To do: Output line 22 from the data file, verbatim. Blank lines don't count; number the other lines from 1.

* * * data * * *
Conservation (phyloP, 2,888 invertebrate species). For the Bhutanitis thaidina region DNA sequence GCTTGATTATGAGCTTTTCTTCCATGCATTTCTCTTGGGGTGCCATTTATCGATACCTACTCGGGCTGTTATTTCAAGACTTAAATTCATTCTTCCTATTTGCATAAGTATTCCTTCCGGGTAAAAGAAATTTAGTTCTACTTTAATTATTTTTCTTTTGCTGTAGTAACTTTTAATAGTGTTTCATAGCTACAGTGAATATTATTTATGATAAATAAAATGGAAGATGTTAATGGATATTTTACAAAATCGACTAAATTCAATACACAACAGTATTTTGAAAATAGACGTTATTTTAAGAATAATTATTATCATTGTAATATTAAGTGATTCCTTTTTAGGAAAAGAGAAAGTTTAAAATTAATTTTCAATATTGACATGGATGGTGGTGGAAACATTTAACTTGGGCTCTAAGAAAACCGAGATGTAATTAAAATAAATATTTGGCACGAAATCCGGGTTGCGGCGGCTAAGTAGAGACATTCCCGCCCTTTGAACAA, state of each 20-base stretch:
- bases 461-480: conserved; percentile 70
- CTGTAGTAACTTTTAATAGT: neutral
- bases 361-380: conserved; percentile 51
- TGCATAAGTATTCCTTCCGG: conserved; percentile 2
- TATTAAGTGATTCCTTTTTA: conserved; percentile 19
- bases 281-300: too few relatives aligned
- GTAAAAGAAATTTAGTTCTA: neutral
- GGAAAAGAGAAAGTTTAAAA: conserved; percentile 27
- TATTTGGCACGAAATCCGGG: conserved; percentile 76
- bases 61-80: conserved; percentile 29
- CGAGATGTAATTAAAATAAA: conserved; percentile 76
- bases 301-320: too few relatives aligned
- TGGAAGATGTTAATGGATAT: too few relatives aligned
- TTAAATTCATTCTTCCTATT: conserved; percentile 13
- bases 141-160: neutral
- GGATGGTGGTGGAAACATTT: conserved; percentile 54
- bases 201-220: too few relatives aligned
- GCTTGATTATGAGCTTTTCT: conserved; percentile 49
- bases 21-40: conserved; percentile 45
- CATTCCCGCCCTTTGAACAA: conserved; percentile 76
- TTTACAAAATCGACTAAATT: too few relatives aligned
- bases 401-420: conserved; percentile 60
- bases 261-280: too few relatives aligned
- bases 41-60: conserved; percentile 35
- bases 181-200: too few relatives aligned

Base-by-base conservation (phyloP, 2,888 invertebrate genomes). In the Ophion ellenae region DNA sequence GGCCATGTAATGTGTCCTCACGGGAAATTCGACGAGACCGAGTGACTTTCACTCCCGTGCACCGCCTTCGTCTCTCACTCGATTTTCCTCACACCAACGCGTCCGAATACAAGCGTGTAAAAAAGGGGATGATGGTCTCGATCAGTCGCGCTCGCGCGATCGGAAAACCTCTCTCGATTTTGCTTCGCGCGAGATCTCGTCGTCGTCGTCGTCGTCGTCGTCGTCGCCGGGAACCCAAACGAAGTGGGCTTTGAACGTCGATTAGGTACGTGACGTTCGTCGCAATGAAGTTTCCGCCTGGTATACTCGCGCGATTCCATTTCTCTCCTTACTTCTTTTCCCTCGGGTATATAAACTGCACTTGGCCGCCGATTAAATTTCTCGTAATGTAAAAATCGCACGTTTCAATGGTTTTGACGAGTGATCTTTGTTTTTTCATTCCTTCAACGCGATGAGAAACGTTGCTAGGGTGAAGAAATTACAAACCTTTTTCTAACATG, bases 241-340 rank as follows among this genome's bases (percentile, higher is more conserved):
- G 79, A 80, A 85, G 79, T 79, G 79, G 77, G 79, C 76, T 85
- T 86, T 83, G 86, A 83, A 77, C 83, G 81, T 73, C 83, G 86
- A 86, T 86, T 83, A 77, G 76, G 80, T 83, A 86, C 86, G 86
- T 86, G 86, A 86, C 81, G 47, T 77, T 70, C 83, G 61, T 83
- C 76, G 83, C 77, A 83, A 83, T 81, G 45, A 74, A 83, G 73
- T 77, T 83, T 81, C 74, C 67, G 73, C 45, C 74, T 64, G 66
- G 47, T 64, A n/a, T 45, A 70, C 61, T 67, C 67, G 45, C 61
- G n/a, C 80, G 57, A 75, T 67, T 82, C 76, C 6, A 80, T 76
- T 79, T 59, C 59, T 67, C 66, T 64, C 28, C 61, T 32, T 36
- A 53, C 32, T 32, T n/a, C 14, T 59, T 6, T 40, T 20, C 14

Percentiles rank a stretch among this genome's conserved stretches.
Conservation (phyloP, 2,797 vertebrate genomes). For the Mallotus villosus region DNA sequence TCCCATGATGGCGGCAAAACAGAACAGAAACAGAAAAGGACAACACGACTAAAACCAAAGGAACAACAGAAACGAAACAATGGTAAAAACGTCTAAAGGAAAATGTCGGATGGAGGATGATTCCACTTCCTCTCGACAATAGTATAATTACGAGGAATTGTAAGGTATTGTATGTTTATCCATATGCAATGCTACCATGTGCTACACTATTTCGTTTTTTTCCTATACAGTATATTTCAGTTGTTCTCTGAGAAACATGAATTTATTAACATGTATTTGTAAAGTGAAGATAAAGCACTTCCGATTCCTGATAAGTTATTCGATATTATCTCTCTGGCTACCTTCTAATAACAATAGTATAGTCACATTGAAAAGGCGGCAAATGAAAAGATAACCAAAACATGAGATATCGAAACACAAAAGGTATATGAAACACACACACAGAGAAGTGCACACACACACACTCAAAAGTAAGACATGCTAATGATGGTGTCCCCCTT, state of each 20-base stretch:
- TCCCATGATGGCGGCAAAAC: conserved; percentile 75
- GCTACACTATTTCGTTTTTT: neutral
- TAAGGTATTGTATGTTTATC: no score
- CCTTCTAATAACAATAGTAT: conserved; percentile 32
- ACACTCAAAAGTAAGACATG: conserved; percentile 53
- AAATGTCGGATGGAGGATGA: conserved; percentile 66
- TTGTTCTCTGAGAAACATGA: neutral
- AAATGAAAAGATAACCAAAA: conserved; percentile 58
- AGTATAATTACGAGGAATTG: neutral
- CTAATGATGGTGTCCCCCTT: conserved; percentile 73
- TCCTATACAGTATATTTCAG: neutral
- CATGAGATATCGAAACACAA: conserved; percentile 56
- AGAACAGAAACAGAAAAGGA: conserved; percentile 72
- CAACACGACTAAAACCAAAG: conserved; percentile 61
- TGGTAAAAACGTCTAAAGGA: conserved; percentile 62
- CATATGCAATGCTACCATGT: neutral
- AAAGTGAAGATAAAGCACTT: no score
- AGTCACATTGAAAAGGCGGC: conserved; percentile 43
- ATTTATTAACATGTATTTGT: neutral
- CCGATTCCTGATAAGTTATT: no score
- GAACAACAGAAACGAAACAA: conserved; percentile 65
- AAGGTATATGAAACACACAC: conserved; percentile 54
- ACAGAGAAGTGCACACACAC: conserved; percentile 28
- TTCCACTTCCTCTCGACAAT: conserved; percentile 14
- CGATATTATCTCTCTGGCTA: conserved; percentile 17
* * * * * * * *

- TTTACAAAATCGACTAAATT: too few relatives aligned